Now is the right time to become an American Federation of Musicians member. From ragtime to rap, from the early phonograph to today's digital recordings, the AFM has been there for its members. And now there are more benefits available to AFM members than ever before, including a multi-million dollar pension fund, excellent contract protection, instrument and travelers insurance, work referral programs and access to licensed booking agents to keep you working.
As an AFM member, you are part of a membership of more than 80,000 musicians. Experience has proven that collective activity on behalf of individuals with similar interests is the most effective way to achieve a goal. The AFM can negotiate agreements and administer contracts, procure valuable benefits and achieve legislative goals. A single musician has no such power.
The AFM has a proud history of managing change rather than being victimized by it. We find strength in adversity, and when the going gets tough, we get creative - all on your behalf.
Like the industry, the AFM is also changing and evolving, and its policies and programs will move in new directions dictated by its members. As a member, you will determine these directions through your interest and involvement. Your membership card will be your key to participation in governing your union, keeping it responsive to your needs and enabling it to serve you better. To become a member now, visit www.afm.org/join.
January 1, 2024IM -
by Wages Argott, AFM Director of Freelance Services and Membership Development
For many freelance and independent musicians, the thought of organized labor has long been reserved for those in service industries, manufacturing, trades, and public service. Regardless of the discipline, the gains achieved through collective power can’t be ignored. We need only look at the recent progress made by our writer and actor siblings in Hollywood to see parallels with our basic needs: better pay, better working conditions to preserve our dignity, and protections from replacement by technology, including artificial intelligence. The broad formula for this success has been simple: thousands of workers collecting their voices and signaling that the status quo is unacceptable.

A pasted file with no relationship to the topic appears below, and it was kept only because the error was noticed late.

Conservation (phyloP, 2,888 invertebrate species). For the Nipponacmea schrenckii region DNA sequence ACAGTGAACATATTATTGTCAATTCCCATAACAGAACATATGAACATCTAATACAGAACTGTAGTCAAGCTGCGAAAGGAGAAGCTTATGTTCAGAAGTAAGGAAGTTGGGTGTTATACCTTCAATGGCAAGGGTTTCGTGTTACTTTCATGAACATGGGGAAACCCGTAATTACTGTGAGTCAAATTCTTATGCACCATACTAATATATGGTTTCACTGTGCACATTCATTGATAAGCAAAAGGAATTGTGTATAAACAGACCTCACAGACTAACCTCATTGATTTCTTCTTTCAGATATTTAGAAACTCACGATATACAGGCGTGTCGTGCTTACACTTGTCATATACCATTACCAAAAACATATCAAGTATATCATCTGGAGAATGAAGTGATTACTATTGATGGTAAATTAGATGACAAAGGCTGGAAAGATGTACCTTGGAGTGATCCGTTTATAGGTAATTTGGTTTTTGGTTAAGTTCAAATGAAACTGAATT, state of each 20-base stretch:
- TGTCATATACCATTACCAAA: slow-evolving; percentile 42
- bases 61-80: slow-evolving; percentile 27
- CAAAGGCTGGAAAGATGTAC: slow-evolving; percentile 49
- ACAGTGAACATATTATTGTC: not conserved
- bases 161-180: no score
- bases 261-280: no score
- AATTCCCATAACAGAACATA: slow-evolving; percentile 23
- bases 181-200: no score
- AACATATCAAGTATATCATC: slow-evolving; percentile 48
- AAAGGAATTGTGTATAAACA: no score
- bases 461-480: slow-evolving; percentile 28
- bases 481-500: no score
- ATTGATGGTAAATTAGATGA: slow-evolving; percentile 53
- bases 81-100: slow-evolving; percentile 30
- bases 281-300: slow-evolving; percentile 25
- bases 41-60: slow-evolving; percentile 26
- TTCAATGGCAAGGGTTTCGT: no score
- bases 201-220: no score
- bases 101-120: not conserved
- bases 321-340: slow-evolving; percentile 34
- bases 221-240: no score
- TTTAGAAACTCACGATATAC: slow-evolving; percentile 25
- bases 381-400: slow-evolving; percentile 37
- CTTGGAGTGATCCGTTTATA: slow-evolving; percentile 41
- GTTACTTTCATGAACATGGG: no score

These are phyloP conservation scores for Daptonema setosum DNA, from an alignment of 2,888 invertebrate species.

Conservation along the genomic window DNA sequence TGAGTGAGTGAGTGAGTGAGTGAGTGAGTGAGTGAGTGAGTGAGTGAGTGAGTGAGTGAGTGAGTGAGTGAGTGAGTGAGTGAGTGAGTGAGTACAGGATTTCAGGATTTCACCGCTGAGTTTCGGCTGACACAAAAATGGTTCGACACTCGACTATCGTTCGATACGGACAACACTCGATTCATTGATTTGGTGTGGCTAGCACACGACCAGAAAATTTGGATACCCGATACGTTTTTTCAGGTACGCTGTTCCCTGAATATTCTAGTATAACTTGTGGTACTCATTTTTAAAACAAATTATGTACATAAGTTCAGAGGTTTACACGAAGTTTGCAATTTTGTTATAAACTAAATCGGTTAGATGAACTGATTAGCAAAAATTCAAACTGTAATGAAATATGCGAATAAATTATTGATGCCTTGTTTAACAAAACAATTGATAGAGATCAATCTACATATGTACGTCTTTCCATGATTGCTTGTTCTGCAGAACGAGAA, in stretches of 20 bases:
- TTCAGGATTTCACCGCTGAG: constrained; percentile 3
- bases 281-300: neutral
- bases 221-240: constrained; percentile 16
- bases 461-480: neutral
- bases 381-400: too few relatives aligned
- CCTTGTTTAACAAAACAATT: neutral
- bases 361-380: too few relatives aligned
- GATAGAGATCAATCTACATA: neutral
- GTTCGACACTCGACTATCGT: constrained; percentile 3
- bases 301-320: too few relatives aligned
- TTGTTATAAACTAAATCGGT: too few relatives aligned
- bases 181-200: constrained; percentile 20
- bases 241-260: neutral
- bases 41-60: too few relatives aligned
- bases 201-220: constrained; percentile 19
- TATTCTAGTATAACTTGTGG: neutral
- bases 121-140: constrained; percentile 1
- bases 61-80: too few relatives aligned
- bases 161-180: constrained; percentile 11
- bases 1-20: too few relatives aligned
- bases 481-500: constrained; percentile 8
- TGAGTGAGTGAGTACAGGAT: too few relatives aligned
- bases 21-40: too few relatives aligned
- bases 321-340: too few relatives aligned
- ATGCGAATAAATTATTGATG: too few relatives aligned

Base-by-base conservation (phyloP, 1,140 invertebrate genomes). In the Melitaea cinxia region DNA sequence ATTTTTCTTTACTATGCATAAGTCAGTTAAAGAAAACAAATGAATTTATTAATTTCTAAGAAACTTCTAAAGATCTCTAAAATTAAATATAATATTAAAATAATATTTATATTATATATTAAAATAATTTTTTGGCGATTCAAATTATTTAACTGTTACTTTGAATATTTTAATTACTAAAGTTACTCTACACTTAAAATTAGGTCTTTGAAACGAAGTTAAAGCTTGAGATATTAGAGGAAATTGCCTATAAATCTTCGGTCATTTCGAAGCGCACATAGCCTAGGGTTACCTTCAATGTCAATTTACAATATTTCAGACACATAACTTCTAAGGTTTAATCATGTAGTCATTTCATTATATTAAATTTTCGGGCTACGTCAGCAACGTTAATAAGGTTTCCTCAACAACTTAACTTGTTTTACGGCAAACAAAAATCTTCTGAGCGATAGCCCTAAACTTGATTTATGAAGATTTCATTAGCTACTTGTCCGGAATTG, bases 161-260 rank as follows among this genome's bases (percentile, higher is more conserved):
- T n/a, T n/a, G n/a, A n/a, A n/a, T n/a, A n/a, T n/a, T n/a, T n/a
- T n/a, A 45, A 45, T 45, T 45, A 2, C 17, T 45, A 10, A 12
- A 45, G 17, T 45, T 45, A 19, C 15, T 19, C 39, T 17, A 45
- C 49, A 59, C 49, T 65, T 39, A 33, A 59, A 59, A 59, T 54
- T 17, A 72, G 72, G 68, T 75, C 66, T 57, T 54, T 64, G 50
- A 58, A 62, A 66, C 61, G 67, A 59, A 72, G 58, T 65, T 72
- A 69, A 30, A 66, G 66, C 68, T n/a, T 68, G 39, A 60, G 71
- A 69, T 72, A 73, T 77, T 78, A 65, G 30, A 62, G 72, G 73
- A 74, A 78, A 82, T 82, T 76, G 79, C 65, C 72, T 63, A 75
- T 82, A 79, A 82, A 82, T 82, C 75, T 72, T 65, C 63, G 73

In 2023, we saw a strong year for labor, with significant wins across many sectors of employment, from tech development to the auto industry, and of course our fellow creative workers in the film industry. For 2022, data showed union membership at around 11% of the full-time US workforce, representing over 16 million workers employed under a negotiated union contract. Even more encouraging was the increase of nearly 300,000 unionized workers in 2022. I anticipate the data released later this month will show an even higher number for 2023.
While the strikes this year seemed to have deprived consumers of new artistic content for a significant amount of time, history has shown that change can happen relatively quickly with a unified show of strength. In the late 1930s, union membership in the US rose from 13% to 27%, in just two years. We’ve watched union membership catch fire in the modern era, as we see workers draw inspiration from the success of one workplace and duplicate it in their own. Take the example of Starbucks: zero unionized corporate-owned stores in November 2021, two in December 2021, but by the close of 2022, over 250. The number now stands at over 350 and growing, inspiring workers everywhere to action.